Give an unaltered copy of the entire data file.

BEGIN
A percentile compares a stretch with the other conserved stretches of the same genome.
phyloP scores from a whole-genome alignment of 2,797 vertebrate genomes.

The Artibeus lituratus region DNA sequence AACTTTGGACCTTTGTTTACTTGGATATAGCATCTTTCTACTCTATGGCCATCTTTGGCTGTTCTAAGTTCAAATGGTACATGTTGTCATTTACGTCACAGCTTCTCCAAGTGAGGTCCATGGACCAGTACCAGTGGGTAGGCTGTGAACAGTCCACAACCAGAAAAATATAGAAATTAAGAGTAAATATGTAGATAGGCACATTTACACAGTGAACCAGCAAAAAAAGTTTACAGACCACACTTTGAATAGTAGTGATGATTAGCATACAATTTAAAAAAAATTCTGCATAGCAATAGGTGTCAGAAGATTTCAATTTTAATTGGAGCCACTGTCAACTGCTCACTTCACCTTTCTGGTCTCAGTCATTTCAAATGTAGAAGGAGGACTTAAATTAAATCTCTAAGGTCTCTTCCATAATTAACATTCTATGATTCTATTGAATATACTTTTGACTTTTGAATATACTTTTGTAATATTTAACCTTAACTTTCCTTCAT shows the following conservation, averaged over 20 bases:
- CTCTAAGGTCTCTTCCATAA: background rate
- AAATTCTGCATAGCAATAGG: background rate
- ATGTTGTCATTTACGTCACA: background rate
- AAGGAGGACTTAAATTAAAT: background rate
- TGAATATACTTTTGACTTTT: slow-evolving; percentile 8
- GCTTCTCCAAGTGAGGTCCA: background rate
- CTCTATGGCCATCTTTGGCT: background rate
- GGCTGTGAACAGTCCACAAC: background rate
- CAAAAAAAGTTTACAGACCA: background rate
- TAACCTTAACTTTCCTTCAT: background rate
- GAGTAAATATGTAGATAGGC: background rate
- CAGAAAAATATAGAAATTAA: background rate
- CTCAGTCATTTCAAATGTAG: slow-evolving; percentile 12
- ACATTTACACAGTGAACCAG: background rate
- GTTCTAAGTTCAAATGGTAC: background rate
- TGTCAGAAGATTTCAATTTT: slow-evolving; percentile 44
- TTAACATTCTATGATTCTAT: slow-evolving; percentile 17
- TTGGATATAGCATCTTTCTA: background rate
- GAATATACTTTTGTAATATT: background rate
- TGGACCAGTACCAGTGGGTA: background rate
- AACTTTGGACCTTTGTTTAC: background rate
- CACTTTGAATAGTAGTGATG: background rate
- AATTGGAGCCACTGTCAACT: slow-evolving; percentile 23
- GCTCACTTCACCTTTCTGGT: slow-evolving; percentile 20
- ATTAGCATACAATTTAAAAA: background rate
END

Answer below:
A percentile compares a stretch with the other conserved stretches of the same genome.
phyloP scores from a whole-genome alignment of 2,797 vertebrate genomes.

The Artibeus lituratus region DNA sequence AACTTTGGACCTTTGTTTACTTGGATATAGCATCTTTCTACTCTATGGCCATCTTTGGCTGTTCTAAGTTCAAATGGTACATGTTGTCATTTACGTCACAGCTTCTCCAAGTGAGGTCCATGGACCAGTACCAGTGGGTAGGCTGTGAACAGTCCACAACCAGAAAAATATAGAAATTAAGAGTAAATATGTAGATAGGCACATTTACACAGTGAACCAGCAAAAAAAGTTTACAGACCACACTTTGAATAGTAGTGATGATTAGCATACAATTTAAAAAAAATTCTGCATAGCAATAGGTGTCAGAAGATTTCAATTTTAATTGGAGCCACTGTCAACTGCTCACTTCACCTTTCTGGTCTCAGTCATTTCAAATGTAGAAGGAGGACTTAAATTAAATCTCTAAGGTCTCTTCCATAATTAACATTCTATGATTCTATTGAATATACTTTTGACTTTTGAATATACTTTTGTAATATTTAACCTTAACTTTCCTTCAT shows the following conservation, averaged over 20 bases:
- CTCTAAGGTCTCTTCCATAA: background rate
- AAATTCTGCATAGCAATAGG: background rate
- ATGTTGTCATTTACGTCACA: background rate
- AAGGAGGACTTAAATTAAAT: background rate
- TGAATATACTTTTGACTTTT: slow-evolving; percentile 8
- GCTTCTCCAAGTGAGGTCCA: background rate
- CTCTATGGCCATCTTTGGCT: background rate
- GGCTGTGAACAGTCCACAAC: background rate
- CAAAAAAAGTTTACAGACCA: background rate
- TAACCTTAACTTTCCTTCAT: background rate
- GAGTAAATATGTAGATAGGC: background rate
- CAGAAAAATATAGAAATTAA: background rate
- CTCAGTCATTTCAAATGTAG: slow-evolving; percentile 12
- ACATTTACACAGTGAACCAG: background rate
- GTTCTAAGTTCAAATGGTAC: background rate
- TGTCAGAAGATTTCAATTTT: slow-evolving; percentile 44
- TTAACATTCTATGATTCTAT: slow-evolving; percentile 17
- TTGGATATAGCATCTTTCTA: background rate
- GAATATACTTTTGTAATATT: background rate
- TGGACCAGTACCAGTGGGTA: background rate
- AACTTTGGACCTTTGTTTAC: background rate
- CACTTTGAATAGTAGTGATG: background rate
- AATTGGAGCCACTGTCAACT: slow-evolving; percentile 23
- GCTCACTTCACCTTTCTGGT: slow-evolving; percentile 20
- ATTAGCATACAATTTAAAAA: background rate